CAIRO: Most visitors to Egypt do not miss a trip to Giza Pyramids, complete with a ride on a camel in the Sahara Desert with the Sphinx behind them. Cairo’s camel market is a must-see for those who want to witness a thriving economy in the trade of these desert beasts, still herded in caravans through the desert from Sudan to their final destination.
The Birqash Camel Market or (Souq al-Gimaal), located 38 kilometers southwest of Cairo, is the place where hundreds of camels, used for travel, work purposes or human consumption, are traded on a daily basis.
“It is one of the biggest markets for camel in Africa where merchants, who come from all across the country, gather to sell and buy camels that were brought from Sudan, Somalia and Libya. Over 2,000 camels are sold here every day,” said Birqash Camel Market’s chief merchant Hassan Darwish in a phone call with the Cairo Post Wednesday.
The 1.5 square kilometer market is cordoned off by walls with its roof covered by hay and sections to provide basic housing for traders along with ramps built for loading and unloading camels from the trucks.
The camels are first brought in a caravan to Aswan’s southern city of Abu Simbel through the 40-day Road. “The caravan usually starts the trip traversing the Sahara Desert in the early morning and it takes the herd 5-9 days to arrive to Abu Simbel,” said Darwish.
The animals are then sold in Abu Simbel, or loaded into trucks and brought to Birqash via Egypt’s western oasis, said Darwish. The camels sometimes are traded for other livestock but they are mostly bought for farm work, meat, or for camel ride purposes at Giza Pyramids and other archaeological sites, according to Darwish.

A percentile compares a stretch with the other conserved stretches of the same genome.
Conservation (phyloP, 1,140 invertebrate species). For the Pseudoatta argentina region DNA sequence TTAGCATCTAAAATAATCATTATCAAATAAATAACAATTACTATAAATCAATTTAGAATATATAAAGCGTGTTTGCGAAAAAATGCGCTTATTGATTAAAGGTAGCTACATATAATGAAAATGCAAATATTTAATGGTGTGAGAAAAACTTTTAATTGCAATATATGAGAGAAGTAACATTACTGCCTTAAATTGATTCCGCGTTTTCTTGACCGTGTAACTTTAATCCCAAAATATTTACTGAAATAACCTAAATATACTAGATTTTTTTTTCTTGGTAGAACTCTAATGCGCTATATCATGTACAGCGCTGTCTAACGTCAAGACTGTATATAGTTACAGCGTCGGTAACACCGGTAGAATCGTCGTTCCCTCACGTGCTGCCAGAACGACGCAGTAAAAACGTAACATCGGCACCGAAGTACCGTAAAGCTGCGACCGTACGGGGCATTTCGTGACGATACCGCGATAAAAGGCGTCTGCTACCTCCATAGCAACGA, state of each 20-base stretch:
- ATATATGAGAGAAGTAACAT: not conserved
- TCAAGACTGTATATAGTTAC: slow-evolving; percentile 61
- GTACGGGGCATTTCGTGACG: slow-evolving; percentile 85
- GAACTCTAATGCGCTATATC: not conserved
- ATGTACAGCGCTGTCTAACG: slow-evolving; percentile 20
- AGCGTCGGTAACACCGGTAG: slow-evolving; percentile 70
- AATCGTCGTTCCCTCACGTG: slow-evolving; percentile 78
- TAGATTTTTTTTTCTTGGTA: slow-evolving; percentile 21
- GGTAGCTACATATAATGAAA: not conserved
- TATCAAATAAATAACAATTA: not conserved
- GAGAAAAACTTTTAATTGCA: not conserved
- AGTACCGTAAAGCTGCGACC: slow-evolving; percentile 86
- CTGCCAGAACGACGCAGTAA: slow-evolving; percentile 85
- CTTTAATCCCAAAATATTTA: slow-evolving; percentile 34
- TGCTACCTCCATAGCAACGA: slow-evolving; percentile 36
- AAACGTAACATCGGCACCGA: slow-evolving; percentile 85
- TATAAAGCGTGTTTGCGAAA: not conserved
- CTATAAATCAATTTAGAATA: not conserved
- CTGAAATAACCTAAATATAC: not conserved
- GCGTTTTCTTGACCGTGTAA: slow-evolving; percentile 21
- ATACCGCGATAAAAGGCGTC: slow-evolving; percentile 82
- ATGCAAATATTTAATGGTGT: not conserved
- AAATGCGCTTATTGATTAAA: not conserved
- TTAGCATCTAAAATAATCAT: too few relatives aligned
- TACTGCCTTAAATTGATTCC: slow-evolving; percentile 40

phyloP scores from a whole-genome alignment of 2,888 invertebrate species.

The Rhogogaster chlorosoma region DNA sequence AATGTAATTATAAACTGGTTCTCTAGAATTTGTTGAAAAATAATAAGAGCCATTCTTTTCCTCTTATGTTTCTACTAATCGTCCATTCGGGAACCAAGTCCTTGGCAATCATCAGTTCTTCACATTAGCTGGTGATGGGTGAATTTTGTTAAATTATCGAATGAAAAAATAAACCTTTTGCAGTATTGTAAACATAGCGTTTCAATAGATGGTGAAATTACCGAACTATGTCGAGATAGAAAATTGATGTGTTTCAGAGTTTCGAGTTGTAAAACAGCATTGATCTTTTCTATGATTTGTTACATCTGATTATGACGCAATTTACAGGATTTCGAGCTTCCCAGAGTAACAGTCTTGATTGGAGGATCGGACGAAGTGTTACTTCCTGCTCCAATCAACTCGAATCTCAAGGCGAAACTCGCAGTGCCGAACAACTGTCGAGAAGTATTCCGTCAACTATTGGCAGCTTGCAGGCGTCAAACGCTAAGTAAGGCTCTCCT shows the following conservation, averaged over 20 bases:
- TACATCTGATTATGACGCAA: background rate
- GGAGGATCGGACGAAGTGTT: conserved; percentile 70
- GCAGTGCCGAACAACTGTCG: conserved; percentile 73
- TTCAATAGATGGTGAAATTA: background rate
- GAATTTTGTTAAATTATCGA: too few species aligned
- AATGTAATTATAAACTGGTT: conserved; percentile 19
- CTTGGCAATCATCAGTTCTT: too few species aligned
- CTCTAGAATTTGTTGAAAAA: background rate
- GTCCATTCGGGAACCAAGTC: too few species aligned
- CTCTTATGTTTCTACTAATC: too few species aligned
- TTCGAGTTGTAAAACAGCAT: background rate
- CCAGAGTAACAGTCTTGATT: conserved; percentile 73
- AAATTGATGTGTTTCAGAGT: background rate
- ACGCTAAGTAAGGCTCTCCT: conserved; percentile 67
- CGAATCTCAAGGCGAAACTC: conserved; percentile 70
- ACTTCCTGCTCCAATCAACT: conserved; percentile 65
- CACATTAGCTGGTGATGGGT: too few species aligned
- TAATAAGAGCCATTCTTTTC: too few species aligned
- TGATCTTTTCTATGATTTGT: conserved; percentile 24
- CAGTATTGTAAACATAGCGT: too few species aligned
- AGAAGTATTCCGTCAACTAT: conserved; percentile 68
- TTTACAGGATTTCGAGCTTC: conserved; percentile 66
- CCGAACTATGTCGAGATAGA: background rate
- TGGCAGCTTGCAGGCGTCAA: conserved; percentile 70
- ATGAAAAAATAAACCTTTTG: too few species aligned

“The camels, which are brought from Sudan’s cities of Limrat and El Obeid, are considered the best in terms of the meat quality. This is because they are fed fine thorny vegetation, twigs, dried leaves and fish meat. The price of young Sudanese camel between 4 and 9-years-old ranges from 7,000 EGP ($1,000) to 10,000 EGP depends on its physical appearance,” he added.
North African camels, known as dromedaries, have a single hump and can survive for three weeks without water, and one month without food while traveling in the desert. The camels can also store around 30 kilograms of fat in their hump.
“Camels get the best use from their meals by digesting the food several times and quench their thirst by absorbing moisture from the plants they eat,” he said.
Andre Peto, a German tourist who visited Egypt in 2013 and had a tour to the camel market told The Cairo Post via the phone that the experience was “fascinating, as it revealed Egypt’s real life outside urban centers and tourist hubs.”
“It showed the big diversity of Egyptian society. I enjoyed being with the children who learnt the camel trade from their fathers. It was definitely the highlight of my trip.” said Peto.
The market is active throughout the week but on Friday, traffic and bartering in the market is at its highest.